American College of Sports Medicine, May 27-31
The annual meeting of the American College of Sports Medicine was held from May 27 to May 31 in Orlando, Fla., and attracted more than 6,000 participants from around the world, including clinicians, academicians, allied health professionals, and others interested in sports medicine. The conference highlighted recent advances in exercise science and sports medicine, with presentations focusing on the advancement and integration of scientific research to improve clinical practice.
During one session focusing on improving runner safety and reducing adverse outcomes, William Roberts, M.D., of the University of Minnesota in Minneapolis, discussed how heatstroke is a serious life threatening emergency that can be treated successfully with minimal morbidity and no mortality if it is recognized quickly and treated promptly.
"The recognition in the field requires a rectal temperature measurement. The best treatment is immersion in ice water, but if a tub is not available, rotating ice-water-soaked towels can be equally effective," said Roberts. "Runners who collapse from exertional heatstroke without a quick diagnosis and rapid cooling are likely to either die or have a prolonged hospitalization with multiple organ system failures."
During a session focusing on the link between obesity and cancer, Derek M. Huffman, Ph.D., of the Albert Einstein College of Medicine in Bronx, N.Y., explained that obesity is an important cancer risk factor not only linked to cancer incidence but also to a worsened prognosis.
"Abdominal (visceral) obesity, long suspected to be the 'bad' fat is the strongest predictor of obesity-related cancer risk, and data now show that this link is causal," said Huffman. "Mounting evidence suggests that subcutaneous fat is not a harmful fat depot and may be protective by preventing fat accumulation in visceral fat depots and ectopically in skeletal muscle and liver, for example."
While mechanisms linking obesity to cancer risk are not entirely clear, Huffman said that the link likely involves insulin resistance and the secretion of pro-inflammatory cytokines from adipose tissue. In addition, other new and emerging data suggest that changes to the microbiome, epigenome, and regulatory RNAs may be involved.
"The interaction of adipose tissue with nutrients can further provoke the secretion of cytokines from adipose tissue to further instigate the pro-inflammatory state," said Huffman. "Diet, exercise, and weight control remain the cornerstone of cancer prevention. The anti-diabetic drug metformin has been consistently shown to reduce cancer risk in type 2 diabetes patients."
Huffman disclosed financial ties to Andrew Technologies and CohBar Inc.
During a session focusing on exercise as medicine, Benjamin D. Levine, M.D., of the University of Texas Southwestern Medical Center in Dallas, discussed the results of a study that evaluated four groups of patients: those who were sedentary (exercised less than two days per week); "casual" exercisers (two to three days of regular training); "committed" exercisers (four to five days per week of regular exercise training); and competitive Masters athletes. The investigators found that two to three days per week was not enough to protect the heart against the ravages of aging, but four to five days were almost as good in protecting the youthfulness of the heart and blood vessels as training to be a Masters athlete.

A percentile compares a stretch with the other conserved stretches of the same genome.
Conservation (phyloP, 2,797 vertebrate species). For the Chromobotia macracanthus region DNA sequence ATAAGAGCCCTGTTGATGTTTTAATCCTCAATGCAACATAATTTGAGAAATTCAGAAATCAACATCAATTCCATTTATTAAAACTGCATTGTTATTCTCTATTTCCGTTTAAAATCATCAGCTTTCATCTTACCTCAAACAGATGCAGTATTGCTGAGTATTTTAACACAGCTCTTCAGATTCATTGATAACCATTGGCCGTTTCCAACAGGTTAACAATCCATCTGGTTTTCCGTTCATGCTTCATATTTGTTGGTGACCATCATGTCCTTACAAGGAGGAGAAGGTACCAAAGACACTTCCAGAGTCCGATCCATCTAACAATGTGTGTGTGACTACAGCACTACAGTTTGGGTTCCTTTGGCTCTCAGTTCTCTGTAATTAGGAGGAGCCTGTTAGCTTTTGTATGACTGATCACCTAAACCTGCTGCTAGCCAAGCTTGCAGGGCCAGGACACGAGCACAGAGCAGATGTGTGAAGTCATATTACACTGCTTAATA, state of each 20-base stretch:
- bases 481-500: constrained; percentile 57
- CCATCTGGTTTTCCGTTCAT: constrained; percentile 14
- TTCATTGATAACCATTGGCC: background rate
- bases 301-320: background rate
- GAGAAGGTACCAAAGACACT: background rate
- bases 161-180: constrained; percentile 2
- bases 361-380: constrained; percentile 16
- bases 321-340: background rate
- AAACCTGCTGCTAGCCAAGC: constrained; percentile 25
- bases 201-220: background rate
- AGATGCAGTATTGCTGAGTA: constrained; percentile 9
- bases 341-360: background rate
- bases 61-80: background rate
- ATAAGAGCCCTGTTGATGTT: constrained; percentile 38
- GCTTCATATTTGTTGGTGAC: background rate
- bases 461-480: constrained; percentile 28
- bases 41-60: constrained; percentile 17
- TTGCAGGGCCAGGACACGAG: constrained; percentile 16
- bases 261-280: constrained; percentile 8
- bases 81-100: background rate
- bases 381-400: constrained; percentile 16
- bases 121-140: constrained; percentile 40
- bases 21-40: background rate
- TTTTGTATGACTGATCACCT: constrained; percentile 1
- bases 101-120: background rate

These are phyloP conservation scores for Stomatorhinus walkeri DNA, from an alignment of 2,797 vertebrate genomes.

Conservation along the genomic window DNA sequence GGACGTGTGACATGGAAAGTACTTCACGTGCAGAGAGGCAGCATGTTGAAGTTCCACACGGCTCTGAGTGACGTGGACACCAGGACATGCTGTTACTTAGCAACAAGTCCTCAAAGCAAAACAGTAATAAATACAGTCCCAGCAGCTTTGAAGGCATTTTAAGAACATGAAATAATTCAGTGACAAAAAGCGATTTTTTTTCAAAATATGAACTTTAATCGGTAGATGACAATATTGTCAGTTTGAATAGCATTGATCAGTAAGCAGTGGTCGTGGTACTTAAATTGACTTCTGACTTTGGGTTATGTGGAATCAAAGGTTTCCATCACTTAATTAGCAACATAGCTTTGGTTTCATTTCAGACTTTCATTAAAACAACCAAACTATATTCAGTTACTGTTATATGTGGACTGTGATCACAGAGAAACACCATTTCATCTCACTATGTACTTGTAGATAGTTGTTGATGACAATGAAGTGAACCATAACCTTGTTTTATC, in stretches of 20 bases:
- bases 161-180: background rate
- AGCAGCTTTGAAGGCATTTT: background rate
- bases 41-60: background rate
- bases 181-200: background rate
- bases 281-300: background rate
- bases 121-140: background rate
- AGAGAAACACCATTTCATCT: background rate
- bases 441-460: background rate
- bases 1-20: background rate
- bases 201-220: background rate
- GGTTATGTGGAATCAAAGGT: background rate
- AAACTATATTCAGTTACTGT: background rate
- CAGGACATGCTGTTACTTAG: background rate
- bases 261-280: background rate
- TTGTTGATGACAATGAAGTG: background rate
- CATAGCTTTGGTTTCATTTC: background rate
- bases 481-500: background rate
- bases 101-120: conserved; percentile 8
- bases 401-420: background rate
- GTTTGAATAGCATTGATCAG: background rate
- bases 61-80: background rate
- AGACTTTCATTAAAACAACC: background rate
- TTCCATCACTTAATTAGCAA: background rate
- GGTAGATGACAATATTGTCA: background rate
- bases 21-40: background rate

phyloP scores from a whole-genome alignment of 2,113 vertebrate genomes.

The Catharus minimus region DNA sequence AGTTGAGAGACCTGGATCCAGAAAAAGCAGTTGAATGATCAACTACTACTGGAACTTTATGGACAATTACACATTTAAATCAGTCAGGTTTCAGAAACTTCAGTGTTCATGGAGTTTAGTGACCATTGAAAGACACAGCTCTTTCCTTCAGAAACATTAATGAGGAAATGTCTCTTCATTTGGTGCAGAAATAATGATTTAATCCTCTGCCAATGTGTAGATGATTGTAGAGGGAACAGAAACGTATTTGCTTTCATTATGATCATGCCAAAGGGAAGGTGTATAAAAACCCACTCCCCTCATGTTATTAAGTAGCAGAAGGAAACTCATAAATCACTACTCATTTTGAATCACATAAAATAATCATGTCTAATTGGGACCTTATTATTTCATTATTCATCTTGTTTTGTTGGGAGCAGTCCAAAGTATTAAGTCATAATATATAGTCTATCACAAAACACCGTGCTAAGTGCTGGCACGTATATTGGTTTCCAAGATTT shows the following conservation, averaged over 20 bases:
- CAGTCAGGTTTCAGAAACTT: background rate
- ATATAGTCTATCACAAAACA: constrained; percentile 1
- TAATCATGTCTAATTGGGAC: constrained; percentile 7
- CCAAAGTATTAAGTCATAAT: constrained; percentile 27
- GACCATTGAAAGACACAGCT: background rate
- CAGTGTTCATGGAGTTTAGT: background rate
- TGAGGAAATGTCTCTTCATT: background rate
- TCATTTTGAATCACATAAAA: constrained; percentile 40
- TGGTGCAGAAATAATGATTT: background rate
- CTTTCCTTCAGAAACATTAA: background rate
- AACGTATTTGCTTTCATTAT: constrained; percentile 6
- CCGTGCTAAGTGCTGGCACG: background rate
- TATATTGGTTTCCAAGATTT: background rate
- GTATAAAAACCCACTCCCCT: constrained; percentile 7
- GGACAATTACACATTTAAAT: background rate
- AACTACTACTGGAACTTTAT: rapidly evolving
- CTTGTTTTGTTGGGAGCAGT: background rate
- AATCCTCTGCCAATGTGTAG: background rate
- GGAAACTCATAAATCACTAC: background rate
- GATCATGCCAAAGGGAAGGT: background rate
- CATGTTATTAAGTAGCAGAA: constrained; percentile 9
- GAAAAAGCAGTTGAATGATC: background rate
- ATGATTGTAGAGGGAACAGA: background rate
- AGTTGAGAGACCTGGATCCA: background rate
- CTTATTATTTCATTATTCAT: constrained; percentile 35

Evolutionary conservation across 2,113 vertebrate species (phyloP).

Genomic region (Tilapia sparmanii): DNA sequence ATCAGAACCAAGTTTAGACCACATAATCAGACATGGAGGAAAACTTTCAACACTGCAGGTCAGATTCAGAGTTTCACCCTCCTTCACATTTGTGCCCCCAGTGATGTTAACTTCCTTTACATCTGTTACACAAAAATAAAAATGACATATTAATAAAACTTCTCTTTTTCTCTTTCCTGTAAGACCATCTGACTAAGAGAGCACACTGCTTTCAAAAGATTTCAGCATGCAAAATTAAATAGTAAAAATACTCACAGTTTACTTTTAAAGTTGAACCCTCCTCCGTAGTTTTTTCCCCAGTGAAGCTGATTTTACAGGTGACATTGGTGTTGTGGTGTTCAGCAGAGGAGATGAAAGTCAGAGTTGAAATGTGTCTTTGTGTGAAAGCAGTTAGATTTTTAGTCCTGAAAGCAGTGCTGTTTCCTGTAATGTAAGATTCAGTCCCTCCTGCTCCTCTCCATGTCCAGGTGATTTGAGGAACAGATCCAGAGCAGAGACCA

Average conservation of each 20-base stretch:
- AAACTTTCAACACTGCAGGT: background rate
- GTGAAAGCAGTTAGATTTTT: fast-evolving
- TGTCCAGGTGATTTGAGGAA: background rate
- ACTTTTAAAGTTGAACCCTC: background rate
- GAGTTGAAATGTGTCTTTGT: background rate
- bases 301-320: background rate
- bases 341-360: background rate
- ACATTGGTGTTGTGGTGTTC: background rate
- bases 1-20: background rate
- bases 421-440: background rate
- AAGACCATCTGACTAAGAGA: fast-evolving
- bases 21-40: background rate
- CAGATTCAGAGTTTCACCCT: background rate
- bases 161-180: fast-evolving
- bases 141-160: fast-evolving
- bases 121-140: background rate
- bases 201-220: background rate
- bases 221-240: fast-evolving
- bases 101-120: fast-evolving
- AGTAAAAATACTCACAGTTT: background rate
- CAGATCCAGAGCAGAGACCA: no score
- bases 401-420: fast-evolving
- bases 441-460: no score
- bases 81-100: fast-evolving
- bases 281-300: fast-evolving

"Overall, four to five days of committed exercise preserves the youthful compliance of the heart and blood vessels, which will prevent heart failure and other cardiovascular diseases. It will not prevent atherosclerosis but will do a good job at preserving youthful cardiovascular structure," said Levine. "Physicians should talk to patients about exercise as personal hygiene; exercise is something to consider an intrinsic part of, not an add-on to, your daily activity part of the fabric of your life."
During a session focusing on physical activity and academic achievement, Carol Ewing Garber, Ph.D., of Columbia University in New York City, discussed how coordinated school health programs can be effective in enhancing children's health and learning. A coordinated school health program links course work, services, and resources to improve the health, health behaviors, and academic achievement of students. This might include health and social services, physical education and physical activity opportunities, nutrition services, counseling and behavioral services, health education, parental and community involvement, and health promotion for staff.
"To be successful in promoting physical education and physical activity in schools, it is important to involve parents, community leaders, and businesses," Garber said. "It is also important to recognize the challenges presented by school structure and policies and to work with administrators and teachers to make it possible to implement physical activities."
ACSM: Study Confirms Structured Activity Aids Mobility in Elderly
TUESDAY, May 27, 2014 (HealthDay News) -- A study published online May 27 in the Journal of the American Medical Association confirms that moderate-intensity physical activity reduces mobility problems in older adults. This research was released to coincide with presentation at the annual meeting of the American College of Sports Medicine, held from May 28 to 31 in Orlando, Fla.